A short fiction collection tells stories of gangsters, dead writers, zombies, and other malcontents.
A famously short-tempered mobster hoping to finish his college degree goes to collect a debt he’s owed, only to realize that his bookie has been scamming his boss. An aspiring poet gets some encouragement from the ghost of Dylan Thomas in a park, who explains to him how whiskey was the key to his success. Fifty years after he and his grandfather fired a coffee can containing one of his teeth at the moon, an Iowa farmer gets a surprise in the form of a familiar-looking meteor. The children of a dead toy manufacturer squabble over his estate, though they find that the gifts he left them might not be as valuable as they thought. In this collection of 13 tales, O’Keefe (Shot to Pieces, 2016) offers contemporary fables full of outlandish premises and ironic twists. Several of the stories are violent cautionary tales, like “Buried Hatchet,” which follows an overly zealous Brooklyn hit man whose signature method of killing comes back to haunt him: “He used it until he thought he had elevated it to an art form. But his growing fascination led to over-use. Over-use leads to mistakes. The rising blood-lust prevented Gustav from appreciating as much.” At their best—such as “Sal’s Way,” about a stubborn and overconfident electrician—the stories have the feel of well-told street jokes. Some are quite imaginative, like “The Siwanoy Take Back The Bronx,” in which a Native American curse causes the denizens of that borough (including the New York Yankees) to go on a murderous rampage. But the author’s sense of humor is highly gruesome, and sometimes the punishment his characters receive feels incommensurate for their mistakes. (In one work, O’Keefe has his own daughter murdered in an unmarked college bathroom to punctuate an extended discussion of the Mandela Effect.) While the enjoyment of these tales will mostly come down to readers’ tastes, the fairly formulaic structure of the stories makes the reading experience rather monotonous after a while.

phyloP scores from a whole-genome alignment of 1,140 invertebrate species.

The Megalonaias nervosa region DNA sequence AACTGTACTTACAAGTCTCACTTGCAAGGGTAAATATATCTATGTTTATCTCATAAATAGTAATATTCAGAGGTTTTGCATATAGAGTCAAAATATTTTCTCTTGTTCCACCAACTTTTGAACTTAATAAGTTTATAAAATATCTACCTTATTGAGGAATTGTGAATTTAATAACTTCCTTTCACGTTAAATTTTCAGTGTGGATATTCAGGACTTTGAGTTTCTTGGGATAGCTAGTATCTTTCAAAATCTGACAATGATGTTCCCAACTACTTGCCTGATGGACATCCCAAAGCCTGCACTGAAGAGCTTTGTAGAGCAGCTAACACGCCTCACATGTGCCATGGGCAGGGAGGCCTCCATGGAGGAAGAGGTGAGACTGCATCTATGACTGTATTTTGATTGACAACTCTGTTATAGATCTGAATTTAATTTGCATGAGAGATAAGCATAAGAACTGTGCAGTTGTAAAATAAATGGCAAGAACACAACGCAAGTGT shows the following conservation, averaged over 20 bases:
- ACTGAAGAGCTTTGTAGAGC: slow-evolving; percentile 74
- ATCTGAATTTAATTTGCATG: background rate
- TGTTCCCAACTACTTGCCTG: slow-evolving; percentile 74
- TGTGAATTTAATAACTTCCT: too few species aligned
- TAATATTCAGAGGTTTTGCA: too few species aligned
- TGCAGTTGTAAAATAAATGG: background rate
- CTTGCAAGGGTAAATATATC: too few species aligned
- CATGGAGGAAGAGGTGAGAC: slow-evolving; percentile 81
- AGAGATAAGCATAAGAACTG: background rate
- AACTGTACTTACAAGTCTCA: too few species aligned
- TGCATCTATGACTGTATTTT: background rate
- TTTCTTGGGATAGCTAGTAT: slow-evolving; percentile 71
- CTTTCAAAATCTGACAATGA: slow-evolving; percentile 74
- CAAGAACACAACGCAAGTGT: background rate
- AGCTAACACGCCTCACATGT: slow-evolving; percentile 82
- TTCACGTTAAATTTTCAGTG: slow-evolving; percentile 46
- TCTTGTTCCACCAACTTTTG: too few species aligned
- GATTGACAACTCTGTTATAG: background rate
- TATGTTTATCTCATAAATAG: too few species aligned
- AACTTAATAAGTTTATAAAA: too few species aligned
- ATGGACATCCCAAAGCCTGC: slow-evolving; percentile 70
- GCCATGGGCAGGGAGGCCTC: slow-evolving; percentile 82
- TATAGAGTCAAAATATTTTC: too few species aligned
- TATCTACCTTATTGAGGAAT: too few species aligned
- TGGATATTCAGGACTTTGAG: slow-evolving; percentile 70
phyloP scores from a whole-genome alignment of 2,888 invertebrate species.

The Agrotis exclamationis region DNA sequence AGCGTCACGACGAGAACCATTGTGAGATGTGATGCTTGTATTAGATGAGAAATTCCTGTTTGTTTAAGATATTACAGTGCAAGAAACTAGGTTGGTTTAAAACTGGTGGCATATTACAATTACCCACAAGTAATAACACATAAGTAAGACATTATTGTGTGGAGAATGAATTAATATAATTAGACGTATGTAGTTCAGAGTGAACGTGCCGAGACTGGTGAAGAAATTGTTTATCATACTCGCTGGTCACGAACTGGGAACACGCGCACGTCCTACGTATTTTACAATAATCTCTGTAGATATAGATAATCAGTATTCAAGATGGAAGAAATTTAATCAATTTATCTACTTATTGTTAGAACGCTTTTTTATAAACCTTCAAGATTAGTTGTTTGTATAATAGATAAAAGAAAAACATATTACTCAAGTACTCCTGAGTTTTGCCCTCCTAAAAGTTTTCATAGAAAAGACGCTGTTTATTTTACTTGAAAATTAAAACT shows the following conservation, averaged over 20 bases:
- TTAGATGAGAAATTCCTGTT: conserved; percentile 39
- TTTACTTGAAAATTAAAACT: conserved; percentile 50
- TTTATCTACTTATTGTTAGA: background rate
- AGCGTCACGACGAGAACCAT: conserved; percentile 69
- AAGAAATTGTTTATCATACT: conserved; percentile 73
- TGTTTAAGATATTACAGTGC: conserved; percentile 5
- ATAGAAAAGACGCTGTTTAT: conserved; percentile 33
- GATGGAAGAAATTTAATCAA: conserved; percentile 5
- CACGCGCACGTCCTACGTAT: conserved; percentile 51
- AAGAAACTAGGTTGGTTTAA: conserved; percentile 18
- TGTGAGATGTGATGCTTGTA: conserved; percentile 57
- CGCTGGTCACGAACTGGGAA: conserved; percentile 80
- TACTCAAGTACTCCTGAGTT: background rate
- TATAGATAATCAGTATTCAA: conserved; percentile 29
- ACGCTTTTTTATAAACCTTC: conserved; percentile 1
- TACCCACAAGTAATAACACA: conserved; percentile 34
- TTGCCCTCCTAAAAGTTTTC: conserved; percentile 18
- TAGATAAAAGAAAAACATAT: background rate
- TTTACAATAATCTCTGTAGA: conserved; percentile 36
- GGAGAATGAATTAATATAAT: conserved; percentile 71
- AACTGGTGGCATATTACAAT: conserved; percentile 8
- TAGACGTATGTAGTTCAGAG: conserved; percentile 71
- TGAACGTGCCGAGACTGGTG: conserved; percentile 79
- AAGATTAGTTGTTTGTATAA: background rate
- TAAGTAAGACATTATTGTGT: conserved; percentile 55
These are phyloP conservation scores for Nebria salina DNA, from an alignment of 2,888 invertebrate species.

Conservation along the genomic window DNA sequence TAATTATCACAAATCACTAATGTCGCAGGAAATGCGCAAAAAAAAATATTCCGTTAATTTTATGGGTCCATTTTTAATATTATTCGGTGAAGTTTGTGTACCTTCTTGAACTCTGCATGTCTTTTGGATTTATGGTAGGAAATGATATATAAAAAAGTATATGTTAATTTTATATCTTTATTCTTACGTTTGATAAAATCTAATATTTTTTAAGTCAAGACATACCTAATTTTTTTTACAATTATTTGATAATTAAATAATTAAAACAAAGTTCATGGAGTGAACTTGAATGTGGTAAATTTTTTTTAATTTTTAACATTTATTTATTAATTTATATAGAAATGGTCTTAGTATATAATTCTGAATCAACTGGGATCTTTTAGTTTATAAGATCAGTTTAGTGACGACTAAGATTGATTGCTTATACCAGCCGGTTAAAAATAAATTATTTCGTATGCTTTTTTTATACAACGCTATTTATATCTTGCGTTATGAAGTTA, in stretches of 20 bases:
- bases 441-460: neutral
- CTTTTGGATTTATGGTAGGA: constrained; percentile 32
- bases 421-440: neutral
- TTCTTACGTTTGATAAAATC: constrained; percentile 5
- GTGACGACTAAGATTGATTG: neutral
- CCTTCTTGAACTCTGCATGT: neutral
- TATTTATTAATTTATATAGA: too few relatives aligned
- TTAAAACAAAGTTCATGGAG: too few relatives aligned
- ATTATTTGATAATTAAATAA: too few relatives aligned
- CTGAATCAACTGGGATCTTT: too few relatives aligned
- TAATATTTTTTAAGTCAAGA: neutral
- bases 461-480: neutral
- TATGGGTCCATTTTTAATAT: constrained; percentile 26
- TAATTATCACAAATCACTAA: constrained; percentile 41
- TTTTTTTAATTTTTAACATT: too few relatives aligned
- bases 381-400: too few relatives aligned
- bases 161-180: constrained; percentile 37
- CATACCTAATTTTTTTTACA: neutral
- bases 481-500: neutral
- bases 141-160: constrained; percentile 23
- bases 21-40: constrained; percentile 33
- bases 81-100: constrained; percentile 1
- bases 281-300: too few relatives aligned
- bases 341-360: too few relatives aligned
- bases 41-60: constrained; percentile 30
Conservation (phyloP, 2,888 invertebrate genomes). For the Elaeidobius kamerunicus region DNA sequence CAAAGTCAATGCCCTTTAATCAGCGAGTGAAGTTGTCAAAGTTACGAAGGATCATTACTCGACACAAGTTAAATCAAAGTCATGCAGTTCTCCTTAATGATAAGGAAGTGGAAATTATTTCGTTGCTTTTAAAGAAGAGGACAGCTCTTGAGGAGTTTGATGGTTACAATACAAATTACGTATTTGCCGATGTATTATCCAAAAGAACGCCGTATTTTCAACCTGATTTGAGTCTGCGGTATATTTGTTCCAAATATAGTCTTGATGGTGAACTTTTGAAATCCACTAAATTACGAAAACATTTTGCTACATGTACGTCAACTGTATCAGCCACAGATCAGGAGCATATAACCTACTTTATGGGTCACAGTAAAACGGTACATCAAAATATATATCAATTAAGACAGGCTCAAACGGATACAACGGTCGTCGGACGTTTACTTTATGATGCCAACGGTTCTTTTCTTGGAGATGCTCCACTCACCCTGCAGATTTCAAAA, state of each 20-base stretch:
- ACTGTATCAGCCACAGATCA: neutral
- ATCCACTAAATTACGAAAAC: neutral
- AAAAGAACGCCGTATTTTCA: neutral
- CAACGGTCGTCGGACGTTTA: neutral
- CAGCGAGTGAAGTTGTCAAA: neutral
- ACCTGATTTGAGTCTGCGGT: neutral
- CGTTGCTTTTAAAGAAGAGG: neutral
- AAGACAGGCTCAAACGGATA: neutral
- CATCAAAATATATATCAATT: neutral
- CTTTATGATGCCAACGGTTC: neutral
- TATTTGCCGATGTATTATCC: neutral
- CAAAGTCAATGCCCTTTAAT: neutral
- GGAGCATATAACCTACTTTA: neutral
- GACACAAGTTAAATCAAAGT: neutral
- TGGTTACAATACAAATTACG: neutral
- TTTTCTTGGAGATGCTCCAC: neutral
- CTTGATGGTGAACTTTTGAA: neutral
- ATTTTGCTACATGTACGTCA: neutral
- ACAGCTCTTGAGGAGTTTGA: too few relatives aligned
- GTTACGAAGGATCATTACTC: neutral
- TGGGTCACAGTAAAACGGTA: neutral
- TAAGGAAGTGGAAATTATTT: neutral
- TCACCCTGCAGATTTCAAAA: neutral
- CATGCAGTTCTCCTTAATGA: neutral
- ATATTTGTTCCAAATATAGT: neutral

A brash, gory, and often fantastical volume of tales that will likely polarize readers.